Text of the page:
Hurricane Harvey Day 2 as it Happened: Alerts, Pictures and Updates on Texas and Louisiana Storm

Hurricane Harvey
Hurricane Harvey is seen in the Gulf Coast off Texas in this National Oceanic and Atmospheric Administration satellite image from August 24. A high-school football coach, a police officer and several children are believed to have died in the storms and flooding. NOAA/Handout via Reuters
  • The powerful eye of the storm initially reached land by 11 p.m. ET Friday between Port Aransas and Port O'Connor, Texas.
  • The Category 4 storm was packing winds of more than 130 mph.
  • Harvey was downgraded to a still-dangerous Category 3 hurricane around 2 a.m. ET when winds dropped to 125 mph, the National Hurricane Center said.
  • The storm knocked down trees, power lines and signs in south Texas.
  • It is the most powerful storm to make landfall in the U.S. since 2005.
Waves pound the shore from approaching Hurricane Harvey on August 25, 2017 in Corpus Christi, Texas. Getty

This concludes Newsweek's live ET morning coverage of Hurricane Harvey. For the latest coverage on the storm and its aftermath visit Newsweek's website.

Newsweek's coverage of the Houston floods and Day 3 of the storm continues here.

Update: 10.57 a.m. ET - The Coast Guard said it is responding to tugboats in distress near Port Aransas, Texas.

In a statement, the Coast Guard says its Corpus Christi sector received mayday calls from the boats Belle Chase, Sandy Point and Sabine Pass near the Lydia Ann Channel.

It dispatched two MH-65 Dolphin helicopter crews to the scene.

Update: 9.45 a.m. ET - Scientist Michio Kaku, speaking on CBS, has warned that the hurricane will continue to cause damage for days.

"First of all, if it lingers over the land, it could cause massive flooding. And then, watch out," he said. "If it goes back into the Gulf, it could get reenergized and create a second, even a third landfall. And so the agony has just begun with this hurricane of the decade."

U.S. physicist Michio Kaku attends a panel discussion during the international summit of women parliamentary speakers on December 12, 2016, in Abu Dhabi. AFP/Getty

Update: 9.35 a.m. ET - More pictures are emerging of the damage caused by the storm as it made landfall in Texas overnight.

Update: 9.31 a.m. ET - Fema chief Brad Long said in a tweet that the hurricane is now turning into a "deadly inland event."

Update: 9.10 a.m. ET - The National Oceanic and Atmospheric Administration has released a map showing the areas at risk of flooding, with 20 inches of rain forecast for Houston and the surrounding area.

In Keegans Bayou, northwest of Missouri City, Texas, water levels have reportedly risen to approximately an inch above the banks of the river and are spreading onto nearby roads.

Update: 8.15 a.m. ET - Eager not to repeat President George W. Bush's mistakes during 2005's Hurricane Katrina, President Trump has kept his focus on the storm in early tweets.

Update: 8.12 a.m. ET - Thousands of Texans are without power this morning after the devastating impact of the storm.

More than 213,000 customers are currently without power on the Texas Gulf Coast due to effects from Hurricane Harvey according to Electric Reliability Council of Texas.

Update: 7.41 a.m. ET - Hurricane Harvey became a Category 1 storm as it moved inland, with top wind speeds near 90 mph, the National Hurricane Center reported.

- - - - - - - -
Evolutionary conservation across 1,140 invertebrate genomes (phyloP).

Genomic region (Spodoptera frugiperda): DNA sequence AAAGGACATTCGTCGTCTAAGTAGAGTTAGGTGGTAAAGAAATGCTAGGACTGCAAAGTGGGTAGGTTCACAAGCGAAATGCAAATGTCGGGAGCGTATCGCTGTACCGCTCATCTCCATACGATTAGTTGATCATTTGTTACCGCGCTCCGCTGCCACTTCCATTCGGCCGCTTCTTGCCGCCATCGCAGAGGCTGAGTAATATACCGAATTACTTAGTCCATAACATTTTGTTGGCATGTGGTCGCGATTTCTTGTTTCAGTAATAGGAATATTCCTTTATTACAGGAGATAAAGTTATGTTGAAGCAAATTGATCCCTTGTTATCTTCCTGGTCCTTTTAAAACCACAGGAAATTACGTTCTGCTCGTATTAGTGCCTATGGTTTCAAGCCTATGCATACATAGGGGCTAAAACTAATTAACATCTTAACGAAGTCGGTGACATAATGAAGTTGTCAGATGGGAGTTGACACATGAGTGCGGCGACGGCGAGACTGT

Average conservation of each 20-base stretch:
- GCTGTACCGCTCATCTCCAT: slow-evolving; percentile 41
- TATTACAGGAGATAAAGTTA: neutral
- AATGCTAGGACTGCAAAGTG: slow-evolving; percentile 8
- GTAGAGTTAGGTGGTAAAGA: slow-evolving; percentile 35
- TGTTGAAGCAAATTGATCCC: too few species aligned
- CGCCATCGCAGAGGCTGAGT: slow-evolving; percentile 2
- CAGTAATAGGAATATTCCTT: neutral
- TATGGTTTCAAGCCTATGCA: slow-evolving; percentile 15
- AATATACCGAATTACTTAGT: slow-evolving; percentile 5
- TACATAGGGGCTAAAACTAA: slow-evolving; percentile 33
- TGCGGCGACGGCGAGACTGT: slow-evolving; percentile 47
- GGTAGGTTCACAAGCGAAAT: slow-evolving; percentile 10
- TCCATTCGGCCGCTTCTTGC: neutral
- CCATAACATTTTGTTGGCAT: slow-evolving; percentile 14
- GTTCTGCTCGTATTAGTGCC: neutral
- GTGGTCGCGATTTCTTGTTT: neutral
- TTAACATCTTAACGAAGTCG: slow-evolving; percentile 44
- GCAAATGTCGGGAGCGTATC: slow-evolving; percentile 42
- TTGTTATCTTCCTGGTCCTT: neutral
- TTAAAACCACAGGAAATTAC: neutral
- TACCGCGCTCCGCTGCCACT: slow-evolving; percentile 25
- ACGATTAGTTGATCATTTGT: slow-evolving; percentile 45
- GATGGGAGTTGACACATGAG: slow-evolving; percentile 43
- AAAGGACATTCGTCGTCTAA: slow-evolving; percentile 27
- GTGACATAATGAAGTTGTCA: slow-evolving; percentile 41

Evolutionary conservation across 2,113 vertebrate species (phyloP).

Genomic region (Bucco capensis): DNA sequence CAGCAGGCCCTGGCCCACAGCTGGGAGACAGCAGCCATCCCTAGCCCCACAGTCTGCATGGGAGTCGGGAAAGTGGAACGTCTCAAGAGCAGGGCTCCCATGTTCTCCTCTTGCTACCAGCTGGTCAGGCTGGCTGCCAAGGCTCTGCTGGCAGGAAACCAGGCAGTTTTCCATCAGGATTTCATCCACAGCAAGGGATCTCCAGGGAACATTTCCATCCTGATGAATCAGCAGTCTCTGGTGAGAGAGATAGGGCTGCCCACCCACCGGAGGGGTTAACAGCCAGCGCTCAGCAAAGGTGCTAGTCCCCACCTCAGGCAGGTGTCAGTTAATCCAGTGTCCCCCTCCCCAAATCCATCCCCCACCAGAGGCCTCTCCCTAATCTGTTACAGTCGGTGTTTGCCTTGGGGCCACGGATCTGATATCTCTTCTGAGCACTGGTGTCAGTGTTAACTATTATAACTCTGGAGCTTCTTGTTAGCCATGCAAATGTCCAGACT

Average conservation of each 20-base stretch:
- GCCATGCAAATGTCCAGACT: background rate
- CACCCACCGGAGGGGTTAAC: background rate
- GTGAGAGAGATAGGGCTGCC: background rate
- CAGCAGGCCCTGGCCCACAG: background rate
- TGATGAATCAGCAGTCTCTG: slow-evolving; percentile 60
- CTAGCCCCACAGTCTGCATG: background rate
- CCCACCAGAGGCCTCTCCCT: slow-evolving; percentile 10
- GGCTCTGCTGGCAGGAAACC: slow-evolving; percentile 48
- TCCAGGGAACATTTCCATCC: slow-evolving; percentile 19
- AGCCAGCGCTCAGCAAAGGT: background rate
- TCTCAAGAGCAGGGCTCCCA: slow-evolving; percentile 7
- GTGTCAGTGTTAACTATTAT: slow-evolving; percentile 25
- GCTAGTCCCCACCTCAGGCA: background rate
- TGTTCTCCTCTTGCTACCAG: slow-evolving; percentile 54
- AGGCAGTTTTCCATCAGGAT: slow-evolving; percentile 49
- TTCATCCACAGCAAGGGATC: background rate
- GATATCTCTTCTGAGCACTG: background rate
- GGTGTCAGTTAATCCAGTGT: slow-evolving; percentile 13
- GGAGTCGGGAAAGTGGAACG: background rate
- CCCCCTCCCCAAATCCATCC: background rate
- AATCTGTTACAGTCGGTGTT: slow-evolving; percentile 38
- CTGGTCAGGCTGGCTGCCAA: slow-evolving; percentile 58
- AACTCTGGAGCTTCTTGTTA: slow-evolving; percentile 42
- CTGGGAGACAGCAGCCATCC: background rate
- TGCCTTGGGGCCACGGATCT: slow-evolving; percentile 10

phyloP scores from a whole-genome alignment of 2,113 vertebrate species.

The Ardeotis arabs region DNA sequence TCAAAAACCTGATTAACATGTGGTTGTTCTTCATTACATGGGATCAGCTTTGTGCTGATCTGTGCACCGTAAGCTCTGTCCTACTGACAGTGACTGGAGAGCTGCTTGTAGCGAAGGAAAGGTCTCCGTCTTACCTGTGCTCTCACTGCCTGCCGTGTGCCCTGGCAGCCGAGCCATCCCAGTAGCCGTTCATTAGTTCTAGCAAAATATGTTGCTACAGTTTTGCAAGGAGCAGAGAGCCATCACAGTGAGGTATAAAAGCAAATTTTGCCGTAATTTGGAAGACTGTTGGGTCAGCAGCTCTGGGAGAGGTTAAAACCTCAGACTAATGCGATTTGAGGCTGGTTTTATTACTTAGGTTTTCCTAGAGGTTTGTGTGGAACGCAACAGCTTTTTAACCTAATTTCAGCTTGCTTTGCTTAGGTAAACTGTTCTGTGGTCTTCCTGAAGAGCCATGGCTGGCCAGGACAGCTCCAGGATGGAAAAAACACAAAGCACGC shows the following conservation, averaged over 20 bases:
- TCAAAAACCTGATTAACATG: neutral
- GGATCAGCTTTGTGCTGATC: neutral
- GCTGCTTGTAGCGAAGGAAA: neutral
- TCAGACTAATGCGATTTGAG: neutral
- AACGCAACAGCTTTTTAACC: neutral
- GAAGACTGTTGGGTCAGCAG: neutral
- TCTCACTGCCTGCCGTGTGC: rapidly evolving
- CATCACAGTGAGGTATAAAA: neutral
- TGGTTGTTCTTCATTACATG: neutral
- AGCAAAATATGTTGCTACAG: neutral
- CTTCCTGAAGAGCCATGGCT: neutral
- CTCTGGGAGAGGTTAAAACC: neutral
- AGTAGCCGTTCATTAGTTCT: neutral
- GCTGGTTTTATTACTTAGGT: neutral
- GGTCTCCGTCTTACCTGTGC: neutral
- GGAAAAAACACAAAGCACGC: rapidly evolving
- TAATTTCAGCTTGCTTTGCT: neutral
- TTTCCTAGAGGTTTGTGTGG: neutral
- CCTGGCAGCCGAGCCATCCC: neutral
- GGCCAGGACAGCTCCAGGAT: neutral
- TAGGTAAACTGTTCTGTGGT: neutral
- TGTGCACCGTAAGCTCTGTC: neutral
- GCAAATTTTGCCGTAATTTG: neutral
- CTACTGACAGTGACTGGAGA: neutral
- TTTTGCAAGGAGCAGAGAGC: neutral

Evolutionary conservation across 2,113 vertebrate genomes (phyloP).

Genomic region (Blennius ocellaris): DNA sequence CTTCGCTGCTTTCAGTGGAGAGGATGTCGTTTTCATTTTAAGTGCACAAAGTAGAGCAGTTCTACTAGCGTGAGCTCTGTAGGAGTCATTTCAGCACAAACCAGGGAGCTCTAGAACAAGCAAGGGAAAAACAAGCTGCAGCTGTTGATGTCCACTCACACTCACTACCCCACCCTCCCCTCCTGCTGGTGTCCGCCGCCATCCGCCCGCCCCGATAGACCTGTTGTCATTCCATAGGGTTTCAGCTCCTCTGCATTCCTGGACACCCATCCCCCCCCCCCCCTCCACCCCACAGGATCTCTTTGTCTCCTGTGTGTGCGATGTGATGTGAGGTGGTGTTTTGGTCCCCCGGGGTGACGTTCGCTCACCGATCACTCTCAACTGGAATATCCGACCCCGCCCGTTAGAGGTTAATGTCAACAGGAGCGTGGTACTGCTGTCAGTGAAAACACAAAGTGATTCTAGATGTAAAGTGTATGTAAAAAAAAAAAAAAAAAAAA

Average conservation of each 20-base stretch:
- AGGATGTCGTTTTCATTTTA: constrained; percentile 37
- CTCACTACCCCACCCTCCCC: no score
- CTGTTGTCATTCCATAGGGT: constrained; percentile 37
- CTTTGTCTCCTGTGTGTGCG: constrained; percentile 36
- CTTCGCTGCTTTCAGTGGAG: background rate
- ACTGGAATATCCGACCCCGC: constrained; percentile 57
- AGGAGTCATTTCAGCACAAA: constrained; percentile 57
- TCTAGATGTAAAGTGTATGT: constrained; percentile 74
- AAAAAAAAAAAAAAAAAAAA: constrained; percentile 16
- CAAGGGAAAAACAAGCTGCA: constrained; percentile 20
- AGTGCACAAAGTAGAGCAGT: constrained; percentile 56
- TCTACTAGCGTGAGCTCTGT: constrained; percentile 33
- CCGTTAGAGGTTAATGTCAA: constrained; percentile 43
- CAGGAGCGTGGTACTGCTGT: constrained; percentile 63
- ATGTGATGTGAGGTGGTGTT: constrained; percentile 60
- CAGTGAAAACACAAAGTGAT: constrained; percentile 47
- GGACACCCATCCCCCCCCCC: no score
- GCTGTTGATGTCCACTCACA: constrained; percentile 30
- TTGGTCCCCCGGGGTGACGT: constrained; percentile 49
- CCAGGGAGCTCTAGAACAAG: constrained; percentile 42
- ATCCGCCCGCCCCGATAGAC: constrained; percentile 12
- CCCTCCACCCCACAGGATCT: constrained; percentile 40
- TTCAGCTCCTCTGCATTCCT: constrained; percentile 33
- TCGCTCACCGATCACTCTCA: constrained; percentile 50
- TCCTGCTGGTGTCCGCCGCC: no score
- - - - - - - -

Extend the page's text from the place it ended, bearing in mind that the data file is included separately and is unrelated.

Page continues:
Update: 6.07 a.m. ET - Texas police have warned that it is not only humans displaced by the storm.

Update: 6.01 a.m. ET - Reports of damage began to emerge from Rockport, a coastal city of about 10,000 people that was directly in the path of Harvey when it made landfall.

Multiple people have been taken to the county's jail for assessment and treatment after the roof of a senior housing complex collapsed, said the city manager.

KIII-TV reports that 10 people have been treated in Rockport since Hurricane Harvey slammed into the city late Friday.

Update: 4.35 a.m. ET - Local media is broadcasting footage, showing the devastating force of the hurricane as it made landfall.

Update: 4.31 a.m. ET - The Texas Red Cross has opened a second Dallas shelter for evacuees.

Update: 4.30 a.m. ET -

The hurricane made landfall northeast of Corpus Christi around 11p.m. ET Friday, with maximum winds of 130 miles per hour. The storm is expected to move slowly over the Texas and Louisiana coasts for days, with forecasts for storm surges of up to 13 feet and over 3 feet of rain, Reuters reports.

As many as 6 million people were believed to be in Harvey's path, as is the heart of America's oil refining operations. The storm's impact on refineries has already pushed up gasoline prices while the U.S. Environmental Protection Agency lifted some rules on gasoline to reduce shortages.

Update: 4:00 p.m. ET -

Fifteen people stuck in vessels near Port Aransas, Texas, which was directly hit by Hurricane Harvey, were rescued Saturday by the U.S. Coast Guard.

After watchstanders with the Corpus Christi guard were notified of people in distress aboard three vessels, two MH-65 Dolphin helicopters and crews were sent out to help, according to a statement released by the Coast Guard.

Seven of the distressed mariners were aboard a tugboat called Sabine and four others were on a vessel that was taking on water. Four others were on a vessel called Sandy Point.

The Coast Guard said it was conducting search and rescue missions as Harvey dies down after making landfall Friday night, but it has since died down to a tropical storm that has allowed such rescues to take place.